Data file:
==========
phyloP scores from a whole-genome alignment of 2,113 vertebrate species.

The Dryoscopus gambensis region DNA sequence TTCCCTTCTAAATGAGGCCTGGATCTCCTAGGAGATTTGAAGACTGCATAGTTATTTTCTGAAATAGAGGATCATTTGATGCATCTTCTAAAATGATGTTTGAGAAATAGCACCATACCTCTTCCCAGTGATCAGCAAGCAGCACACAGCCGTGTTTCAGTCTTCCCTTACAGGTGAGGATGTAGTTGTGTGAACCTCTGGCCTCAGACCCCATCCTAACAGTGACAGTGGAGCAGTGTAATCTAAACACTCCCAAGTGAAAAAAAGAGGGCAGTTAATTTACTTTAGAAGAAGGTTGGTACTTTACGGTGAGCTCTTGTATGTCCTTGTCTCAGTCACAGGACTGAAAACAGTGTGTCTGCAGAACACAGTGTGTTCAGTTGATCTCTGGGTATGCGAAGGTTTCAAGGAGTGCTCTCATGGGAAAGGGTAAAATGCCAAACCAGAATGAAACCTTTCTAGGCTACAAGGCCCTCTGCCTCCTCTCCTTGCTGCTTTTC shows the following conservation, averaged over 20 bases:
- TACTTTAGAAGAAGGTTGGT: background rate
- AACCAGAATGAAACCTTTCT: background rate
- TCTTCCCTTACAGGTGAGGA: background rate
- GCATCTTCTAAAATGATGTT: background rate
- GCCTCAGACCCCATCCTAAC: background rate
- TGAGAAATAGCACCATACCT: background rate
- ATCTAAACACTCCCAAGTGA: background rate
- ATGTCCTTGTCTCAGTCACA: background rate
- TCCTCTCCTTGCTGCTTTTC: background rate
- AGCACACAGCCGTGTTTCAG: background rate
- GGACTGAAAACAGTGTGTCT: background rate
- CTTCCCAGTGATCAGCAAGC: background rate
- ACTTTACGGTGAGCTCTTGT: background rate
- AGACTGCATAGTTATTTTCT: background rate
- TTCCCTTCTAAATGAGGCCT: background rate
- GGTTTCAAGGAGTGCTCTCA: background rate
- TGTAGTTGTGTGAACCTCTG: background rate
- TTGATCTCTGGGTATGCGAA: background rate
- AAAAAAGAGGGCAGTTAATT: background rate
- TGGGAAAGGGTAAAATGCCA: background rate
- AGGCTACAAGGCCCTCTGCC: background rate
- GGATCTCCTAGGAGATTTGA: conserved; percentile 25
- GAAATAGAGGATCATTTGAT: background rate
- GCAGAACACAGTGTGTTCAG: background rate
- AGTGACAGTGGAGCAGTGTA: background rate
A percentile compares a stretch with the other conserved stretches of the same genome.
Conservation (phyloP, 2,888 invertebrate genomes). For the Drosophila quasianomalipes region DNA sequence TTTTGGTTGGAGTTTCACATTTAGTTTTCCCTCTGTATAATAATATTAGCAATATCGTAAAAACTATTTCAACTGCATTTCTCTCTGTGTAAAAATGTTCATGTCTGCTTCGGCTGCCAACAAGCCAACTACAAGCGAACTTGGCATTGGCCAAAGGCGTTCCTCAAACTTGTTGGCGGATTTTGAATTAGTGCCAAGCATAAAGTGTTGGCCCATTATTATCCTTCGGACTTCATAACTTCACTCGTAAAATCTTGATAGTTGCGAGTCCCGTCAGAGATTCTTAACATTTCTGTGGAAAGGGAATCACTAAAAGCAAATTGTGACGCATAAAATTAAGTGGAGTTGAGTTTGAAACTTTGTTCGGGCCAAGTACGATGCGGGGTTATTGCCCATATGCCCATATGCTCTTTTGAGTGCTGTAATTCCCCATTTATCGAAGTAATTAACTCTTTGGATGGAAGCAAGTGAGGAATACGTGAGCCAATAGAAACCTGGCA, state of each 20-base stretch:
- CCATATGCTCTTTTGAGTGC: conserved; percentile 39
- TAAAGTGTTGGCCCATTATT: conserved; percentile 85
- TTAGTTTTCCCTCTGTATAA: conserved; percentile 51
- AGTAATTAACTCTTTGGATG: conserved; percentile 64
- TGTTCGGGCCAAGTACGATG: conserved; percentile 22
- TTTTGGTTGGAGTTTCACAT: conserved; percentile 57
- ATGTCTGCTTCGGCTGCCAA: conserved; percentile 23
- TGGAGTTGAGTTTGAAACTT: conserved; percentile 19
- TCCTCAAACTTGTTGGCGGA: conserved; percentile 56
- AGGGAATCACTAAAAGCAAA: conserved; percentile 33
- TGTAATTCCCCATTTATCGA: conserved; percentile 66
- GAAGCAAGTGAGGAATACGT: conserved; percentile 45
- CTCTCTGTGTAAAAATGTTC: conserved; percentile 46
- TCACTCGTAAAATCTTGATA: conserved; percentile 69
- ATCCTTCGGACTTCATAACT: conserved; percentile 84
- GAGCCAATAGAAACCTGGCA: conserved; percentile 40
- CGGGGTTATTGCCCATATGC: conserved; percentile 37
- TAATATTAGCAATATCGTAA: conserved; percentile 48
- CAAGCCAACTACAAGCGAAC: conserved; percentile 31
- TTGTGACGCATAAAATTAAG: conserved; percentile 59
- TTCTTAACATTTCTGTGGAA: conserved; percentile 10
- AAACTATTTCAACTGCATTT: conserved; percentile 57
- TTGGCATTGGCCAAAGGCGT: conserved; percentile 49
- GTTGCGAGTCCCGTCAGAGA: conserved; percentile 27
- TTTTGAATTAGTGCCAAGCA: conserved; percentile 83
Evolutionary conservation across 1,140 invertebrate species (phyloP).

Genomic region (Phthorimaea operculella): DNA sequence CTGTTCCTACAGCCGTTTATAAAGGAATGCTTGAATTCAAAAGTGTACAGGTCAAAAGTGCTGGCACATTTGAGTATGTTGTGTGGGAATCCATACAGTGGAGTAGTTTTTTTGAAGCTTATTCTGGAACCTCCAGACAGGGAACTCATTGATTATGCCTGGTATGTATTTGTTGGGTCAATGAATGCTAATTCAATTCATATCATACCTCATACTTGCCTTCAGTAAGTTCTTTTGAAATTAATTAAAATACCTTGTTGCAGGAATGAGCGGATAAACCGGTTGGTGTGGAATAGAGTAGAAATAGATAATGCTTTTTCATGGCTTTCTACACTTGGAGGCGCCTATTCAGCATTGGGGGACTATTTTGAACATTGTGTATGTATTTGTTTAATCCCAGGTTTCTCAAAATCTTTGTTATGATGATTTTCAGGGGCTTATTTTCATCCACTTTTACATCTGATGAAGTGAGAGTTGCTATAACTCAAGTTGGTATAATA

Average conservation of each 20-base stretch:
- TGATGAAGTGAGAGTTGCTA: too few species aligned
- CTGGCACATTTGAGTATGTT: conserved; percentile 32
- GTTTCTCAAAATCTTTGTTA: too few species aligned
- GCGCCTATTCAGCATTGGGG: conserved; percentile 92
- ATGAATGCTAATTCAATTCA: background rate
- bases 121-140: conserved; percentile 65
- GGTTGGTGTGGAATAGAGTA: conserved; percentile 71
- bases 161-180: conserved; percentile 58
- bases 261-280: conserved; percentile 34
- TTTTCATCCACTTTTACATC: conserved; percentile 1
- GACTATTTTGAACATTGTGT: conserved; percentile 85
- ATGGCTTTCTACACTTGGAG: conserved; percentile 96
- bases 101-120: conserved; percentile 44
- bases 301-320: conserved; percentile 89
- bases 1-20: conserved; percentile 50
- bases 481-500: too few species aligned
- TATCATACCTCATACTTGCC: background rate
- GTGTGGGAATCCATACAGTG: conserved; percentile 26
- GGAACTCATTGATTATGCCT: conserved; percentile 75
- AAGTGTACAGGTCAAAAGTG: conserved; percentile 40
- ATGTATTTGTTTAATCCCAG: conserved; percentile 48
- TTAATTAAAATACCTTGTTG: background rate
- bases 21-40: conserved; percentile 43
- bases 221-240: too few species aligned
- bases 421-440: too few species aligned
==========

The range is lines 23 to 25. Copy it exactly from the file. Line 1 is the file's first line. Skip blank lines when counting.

- AGGCTACAAGGCCCTCTGCC: background rate
- GGATCTCCTAGGAGATTTGA: conserved; percentile 25
- GAAATAGAGGATCATTTGAT: background rate